Quietly, the Tories are creeping up

THE Conservatives have quietly, just like their leader, crept up in the latest opinion poll and now trail Labour by just 1%.It's no surprise. Tony Blair is pig-headedly determined to inflict the European Convention on a British public that is totally against it.

THE Conservatives have quietly, just like their leader, crept up in the latest opinion poll and now trail Labour by just 1%.

It's no surprise. Tony Blair is pig-headedly determined to inflict the European Convention on a British public that is totally against it. The same poll showed that if the Prime Minister doesn't back track then a majority would like to see the UK quit the European Union altogether.

So much for Mr Blair's determination to be at the heart of Europe. His `I'm never wrong' attitude has turned an infuriated electorate into the most Eurohostile that I can recall in the 30 years since we joined the Common Market.

It's a tragedy, a shambles, and so unnecessary. The Convention is little more than a federalist document that even those who support the EU – and I include myself – aren't prepared to swallow.


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So, the Tories are making hay. When Duncan Smith warned at last year's Conservative Party conference that his opponents should not under-estimate the resolve of the quiet man, he was effectively laughed out of court. Every time he speaks in the Commons, Labour MPs pathetically call for quiet in the chamber.

Mr Duncan Smith is on firm ground over Europe. He torpedoed his own Government over the Maastrict Treaty by demanding a referendum – just as he is doing now on the Convention.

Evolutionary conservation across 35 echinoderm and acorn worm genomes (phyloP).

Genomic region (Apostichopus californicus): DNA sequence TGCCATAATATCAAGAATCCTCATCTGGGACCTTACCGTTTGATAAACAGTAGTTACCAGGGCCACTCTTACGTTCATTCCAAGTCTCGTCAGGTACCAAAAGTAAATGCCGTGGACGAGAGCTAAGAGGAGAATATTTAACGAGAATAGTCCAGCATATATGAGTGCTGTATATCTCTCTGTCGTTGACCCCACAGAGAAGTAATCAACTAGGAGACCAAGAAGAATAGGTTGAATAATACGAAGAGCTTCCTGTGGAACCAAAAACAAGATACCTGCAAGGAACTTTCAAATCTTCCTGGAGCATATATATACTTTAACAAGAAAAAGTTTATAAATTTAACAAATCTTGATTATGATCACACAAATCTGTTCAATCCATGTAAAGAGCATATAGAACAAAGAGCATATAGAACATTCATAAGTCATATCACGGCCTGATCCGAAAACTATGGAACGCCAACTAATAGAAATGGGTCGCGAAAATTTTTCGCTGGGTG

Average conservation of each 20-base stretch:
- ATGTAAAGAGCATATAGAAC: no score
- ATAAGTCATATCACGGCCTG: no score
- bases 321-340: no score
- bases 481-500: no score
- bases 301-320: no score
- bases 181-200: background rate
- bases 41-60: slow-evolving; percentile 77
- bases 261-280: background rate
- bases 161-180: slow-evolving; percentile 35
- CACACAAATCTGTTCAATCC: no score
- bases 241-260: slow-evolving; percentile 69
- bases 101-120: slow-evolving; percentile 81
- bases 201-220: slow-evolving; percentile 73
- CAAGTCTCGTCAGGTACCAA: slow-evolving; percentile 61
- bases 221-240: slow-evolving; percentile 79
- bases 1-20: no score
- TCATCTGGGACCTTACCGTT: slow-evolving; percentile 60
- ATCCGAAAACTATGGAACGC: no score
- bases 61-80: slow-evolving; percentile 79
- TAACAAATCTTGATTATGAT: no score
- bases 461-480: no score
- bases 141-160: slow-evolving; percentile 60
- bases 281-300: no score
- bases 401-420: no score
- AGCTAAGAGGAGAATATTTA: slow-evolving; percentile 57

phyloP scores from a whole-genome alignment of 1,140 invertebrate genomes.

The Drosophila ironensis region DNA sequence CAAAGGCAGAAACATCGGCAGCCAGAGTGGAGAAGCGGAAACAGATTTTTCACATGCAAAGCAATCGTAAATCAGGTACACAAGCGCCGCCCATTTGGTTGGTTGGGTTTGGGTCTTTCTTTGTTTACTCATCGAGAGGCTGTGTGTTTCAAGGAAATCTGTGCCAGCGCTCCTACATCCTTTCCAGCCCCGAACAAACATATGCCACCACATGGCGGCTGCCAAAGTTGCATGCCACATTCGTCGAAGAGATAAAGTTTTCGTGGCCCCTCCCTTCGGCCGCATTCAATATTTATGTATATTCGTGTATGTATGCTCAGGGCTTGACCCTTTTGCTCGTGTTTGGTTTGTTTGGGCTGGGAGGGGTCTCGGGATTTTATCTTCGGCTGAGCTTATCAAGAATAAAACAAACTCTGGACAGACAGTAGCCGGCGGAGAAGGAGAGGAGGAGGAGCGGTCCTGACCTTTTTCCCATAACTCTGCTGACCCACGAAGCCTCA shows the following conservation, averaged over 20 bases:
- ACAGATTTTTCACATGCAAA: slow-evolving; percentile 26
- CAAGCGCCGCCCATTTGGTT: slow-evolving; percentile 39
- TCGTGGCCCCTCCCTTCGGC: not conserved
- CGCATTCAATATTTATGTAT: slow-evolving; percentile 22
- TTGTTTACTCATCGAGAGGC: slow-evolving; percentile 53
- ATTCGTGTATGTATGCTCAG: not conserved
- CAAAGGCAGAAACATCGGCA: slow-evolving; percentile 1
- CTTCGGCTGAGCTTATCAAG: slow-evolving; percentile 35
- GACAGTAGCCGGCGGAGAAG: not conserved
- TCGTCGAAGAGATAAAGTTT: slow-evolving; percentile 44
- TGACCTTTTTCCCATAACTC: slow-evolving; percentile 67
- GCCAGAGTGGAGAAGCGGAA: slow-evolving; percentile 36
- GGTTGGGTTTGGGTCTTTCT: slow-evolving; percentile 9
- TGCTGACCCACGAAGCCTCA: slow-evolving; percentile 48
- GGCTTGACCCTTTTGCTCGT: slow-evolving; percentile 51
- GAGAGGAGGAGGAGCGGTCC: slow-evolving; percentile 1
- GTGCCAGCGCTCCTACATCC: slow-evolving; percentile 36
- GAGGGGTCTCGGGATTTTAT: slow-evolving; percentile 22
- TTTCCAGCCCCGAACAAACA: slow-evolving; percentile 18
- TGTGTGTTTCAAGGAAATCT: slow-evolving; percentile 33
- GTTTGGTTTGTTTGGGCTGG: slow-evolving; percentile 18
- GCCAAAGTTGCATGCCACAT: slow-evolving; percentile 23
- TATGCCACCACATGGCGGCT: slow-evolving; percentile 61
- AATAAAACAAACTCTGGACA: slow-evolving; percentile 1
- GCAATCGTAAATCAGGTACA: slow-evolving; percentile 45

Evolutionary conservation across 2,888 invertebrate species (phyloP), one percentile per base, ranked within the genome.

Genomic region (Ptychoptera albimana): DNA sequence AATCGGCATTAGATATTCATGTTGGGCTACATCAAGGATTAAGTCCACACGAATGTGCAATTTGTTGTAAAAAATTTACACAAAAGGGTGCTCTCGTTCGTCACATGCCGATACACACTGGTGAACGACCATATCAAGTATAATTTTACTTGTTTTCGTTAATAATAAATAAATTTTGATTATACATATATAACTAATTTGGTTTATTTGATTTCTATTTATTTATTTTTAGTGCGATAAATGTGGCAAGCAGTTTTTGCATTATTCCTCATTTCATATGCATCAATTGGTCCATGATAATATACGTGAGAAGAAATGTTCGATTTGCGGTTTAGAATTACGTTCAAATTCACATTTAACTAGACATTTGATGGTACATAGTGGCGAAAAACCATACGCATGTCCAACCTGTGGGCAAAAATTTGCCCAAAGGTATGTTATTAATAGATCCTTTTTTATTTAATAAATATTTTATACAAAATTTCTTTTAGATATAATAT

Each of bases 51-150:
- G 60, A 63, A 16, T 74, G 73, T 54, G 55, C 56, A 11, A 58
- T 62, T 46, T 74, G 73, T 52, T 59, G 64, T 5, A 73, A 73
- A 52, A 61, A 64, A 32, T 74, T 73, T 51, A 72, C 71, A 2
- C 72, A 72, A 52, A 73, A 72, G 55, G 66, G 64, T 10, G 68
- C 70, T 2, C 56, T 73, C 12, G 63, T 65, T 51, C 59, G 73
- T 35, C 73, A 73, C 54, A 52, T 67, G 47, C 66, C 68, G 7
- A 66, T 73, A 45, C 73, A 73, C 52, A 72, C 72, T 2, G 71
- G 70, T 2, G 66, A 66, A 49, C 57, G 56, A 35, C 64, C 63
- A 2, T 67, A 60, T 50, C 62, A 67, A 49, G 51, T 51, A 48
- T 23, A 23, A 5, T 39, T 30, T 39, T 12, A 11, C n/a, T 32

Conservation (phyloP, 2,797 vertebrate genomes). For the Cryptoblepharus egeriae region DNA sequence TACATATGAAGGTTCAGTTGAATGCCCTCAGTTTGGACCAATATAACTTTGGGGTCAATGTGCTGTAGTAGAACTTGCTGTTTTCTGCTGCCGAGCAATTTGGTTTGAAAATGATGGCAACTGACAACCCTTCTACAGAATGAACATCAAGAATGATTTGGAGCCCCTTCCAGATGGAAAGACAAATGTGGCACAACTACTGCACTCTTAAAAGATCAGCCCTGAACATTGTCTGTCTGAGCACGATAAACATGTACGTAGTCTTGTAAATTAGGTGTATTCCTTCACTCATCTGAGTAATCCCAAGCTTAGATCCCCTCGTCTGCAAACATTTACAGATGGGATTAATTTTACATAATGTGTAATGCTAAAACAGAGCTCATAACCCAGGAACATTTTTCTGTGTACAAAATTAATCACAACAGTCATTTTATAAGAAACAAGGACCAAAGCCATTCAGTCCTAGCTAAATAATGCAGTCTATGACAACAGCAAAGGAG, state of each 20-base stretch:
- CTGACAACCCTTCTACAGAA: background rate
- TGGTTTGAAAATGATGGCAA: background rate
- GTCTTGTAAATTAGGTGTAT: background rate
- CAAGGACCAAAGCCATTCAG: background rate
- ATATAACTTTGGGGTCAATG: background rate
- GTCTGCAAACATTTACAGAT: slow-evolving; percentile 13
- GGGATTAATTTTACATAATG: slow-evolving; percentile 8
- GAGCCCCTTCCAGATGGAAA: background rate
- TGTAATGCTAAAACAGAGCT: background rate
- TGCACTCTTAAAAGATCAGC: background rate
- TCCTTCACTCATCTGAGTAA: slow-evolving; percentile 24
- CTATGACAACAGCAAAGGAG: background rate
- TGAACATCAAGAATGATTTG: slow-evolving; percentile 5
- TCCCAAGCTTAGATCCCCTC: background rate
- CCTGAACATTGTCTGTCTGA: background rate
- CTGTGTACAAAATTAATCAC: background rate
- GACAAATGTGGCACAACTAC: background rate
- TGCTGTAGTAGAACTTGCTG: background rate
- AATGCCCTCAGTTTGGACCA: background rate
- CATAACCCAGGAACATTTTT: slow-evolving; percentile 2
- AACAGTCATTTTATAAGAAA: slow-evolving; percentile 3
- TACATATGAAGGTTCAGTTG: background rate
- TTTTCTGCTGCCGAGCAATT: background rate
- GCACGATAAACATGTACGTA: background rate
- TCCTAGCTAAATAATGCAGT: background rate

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Yet before Shadow Secretary Bernard Jenkin starts measuring the curtains at the Ministry of Defence in preparation for a Conservative government after the next election, let's inject a measure of caution into Central Office euphoria.

For the Tories to march into Downing Street, the party has to be ahead of Labour by 8%. And it has yet to win the hearts of minds of huge swathes of Britain devoid at present of any Conservative representation.

Last week I was in Trafford and Salford, boroughs on the outskirts of Manchester. Loads and loads of money are in evidence everywhere. Regeneration of derelict docks and warehouses has seen tens of millions of pounds pouring into the region. Property prices are booming and totally out of control.

But will the moderately rich of the North West and everywhere else in the UK trust the Conservatives again and ditch Labour? Not yet, but if the Tories come up with other policies similar to the ending of university tuition fees – popular with Middle England – then Tony Blair should be worried.

Just a moderate Tory revival will see the back of Ivan Henderson in Harwich and Alan Hurst in Braintree. Even Bob Blizzard in Waveney, Chris Mole in Ipswich and Tony Wright in Great Yarmouth are on shaky ground. As the Tories advance, Liberal Democrat support is waning, bad news for Bob Russell in Colchester and Norman Lamb in Norfolk North.

The 1997 intake of Labour and Lib Dems should start taking IDS seriously –if they don't, they'll pay the consequences at the ballot box.

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